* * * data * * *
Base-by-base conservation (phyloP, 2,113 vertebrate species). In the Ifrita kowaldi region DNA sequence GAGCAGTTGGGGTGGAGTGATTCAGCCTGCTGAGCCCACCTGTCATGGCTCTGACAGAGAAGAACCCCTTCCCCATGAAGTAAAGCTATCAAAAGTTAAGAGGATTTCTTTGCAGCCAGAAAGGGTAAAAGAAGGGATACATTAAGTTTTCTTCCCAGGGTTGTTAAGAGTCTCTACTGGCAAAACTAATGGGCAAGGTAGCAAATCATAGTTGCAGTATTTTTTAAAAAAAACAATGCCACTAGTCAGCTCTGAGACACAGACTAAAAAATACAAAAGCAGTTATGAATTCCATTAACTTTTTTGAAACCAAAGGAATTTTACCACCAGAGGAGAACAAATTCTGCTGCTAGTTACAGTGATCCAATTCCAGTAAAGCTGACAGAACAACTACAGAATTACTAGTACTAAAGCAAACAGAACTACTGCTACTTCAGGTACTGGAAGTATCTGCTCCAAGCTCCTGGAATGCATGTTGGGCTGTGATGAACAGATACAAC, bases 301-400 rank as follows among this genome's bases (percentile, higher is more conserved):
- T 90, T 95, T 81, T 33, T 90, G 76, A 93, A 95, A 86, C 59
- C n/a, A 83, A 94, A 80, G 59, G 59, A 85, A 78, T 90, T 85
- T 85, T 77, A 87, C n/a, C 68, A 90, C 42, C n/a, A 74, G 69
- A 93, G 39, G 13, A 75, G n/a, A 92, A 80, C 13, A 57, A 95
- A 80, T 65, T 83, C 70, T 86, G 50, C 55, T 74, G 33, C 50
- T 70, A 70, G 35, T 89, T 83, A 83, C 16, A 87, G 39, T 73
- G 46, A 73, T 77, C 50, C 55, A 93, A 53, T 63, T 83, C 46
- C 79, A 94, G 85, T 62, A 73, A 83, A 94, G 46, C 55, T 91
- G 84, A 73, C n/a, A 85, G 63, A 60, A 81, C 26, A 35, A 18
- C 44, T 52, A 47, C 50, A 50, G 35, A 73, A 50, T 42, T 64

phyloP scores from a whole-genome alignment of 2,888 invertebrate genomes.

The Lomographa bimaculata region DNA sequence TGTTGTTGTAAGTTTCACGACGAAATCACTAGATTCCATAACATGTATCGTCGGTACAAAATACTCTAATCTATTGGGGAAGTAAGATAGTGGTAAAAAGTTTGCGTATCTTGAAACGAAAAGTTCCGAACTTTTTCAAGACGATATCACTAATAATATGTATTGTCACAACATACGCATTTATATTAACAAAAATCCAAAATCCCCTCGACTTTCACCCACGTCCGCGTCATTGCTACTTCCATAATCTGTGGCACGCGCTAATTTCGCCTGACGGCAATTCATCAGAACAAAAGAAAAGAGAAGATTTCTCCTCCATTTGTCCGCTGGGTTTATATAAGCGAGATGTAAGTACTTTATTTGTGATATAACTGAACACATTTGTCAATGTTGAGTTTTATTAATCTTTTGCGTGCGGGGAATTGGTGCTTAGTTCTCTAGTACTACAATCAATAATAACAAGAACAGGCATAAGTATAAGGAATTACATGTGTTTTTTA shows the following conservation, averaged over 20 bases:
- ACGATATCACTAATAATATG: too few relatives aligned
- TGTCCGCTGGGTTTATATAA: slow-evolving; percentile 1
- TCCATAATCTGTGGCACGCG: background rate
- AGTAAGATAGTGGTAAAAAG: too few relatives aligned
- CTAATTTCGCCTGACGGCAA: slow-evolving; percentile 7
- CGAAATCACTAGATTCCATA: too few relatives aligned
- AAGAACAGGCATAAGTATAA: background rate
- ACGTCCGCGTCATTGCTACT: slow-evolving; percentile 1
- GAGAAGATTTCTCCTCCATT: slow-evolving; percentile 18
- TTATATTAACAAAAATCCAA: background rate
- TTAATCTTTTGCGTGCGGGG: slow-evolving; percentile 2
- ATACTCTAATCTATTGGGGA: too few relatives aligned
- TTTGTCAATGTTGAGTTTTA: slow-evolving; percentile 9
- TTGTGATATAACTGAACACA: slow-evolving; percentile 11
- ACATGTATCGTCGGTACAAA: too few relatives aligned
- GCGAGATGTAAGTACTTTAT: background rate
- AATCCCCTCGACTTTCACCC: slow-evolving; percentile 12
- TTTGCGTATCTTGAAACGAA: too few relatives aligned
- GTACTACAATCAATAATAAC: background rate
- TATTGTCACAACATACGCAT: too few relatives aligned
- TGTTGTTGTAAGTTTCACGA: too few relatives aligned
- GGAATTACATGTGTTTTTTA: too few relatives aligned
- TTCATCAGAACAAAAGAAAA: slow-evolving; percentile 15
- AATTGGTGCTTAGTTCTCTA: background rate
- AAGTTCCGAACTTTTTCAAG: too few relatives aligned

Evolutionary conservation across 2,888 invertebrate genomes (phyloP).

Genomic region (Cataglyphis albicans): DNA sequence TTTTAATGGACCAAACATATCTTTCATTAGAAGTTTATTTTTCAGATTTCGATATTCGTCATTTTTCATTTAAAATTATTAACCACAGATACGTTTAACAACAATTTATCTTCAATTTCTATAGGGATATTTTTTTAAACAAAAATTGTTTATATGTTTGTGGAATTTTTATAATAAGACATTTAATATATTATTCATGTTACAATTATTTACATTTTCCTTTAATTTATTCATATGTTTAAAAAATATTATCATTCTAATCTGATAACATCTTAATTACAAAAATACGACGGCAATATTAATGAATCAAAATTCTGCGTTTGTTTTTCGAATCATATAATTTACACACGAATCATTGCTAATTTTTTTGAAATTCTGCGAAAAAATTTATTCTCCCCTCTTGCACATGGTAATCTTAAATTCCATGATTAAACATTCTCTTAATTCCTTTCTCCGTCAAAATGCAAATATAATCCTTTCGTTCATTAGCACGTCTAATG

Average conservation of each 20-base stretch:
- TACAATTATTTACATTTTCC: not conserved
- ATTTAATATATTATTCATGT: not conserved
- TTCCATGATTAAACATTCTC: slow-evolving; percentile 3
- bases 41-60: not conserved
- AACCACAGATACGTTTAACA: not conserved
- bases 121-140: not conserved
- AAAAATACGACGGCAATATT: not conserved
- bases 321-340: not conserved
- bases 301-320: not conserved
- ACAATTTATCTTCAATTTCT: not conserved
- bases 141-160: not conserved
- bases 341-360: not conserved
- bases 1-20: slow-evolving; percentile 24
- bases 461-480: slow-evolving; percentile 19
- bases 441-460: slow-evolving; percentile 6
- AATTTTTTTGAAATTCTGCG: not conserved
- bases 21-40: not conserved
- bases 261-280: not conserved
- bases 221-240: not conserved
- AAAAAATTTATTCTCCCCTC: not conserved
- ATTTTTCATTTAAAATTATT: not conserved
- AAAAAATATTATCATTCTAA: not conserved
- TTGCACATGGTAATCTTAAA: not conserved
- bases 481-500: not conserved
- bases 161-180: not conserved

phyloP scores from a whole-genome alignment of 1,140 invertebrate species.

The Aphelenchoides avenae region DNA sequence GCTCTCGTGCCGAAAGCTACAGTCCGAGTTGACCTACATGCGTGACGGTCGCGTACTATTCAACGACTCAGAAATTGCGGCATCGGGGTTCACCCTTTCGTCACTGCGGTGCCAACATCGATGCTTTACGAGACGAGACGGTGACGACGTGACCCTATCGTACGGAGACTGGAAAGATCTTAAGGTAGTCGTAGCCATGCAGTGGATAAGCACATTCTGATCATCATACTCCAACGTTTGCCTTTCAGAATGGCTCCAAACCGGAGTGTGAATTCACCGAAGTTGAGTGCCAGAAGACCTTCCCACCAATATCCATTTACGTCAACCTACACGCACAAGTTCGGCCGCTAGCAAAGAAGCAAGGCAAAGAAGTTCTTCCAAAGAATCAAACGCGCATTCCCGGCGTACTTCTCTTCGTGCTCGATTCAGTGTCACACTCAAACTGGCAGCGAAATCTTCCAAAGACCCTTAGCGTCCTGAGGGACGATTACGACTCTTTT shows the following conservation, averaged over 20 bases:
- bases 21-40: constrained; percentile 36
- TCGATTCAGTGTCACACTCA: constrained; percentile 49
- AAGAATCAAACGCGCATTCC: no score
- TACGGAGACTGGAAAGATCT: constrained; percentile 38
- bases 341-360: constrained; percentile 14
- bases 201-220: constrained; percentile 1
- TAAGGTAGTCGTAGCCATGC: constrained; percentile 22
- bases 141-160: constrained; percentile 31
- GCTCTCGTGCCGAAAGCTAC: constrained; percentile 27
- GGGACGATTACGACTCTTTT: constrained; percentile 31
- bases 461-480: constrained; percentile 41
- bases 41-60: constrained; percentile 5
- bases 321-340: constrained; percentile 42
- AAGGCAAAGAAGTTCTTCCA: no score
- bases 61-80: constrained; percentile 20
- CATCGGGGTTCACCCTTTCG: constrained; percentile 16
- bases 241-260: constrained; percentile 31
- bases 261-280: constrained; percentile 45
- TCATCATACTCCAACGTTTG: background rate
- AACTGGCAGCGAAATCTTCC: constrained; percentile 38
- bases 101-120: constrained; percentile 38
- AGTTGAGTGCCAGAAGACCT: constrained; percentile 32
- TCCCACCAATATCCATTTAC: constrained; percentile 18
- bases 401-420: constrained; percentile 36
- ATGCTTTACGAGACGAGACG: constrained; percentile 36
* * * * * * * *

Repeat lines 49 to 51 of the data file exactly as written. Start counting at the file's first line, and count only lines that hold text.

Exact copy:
- bases 321-340: not conserved
- bases 301-320: not conserved
- ACAATTTATCTTCAATTTCT: not conserved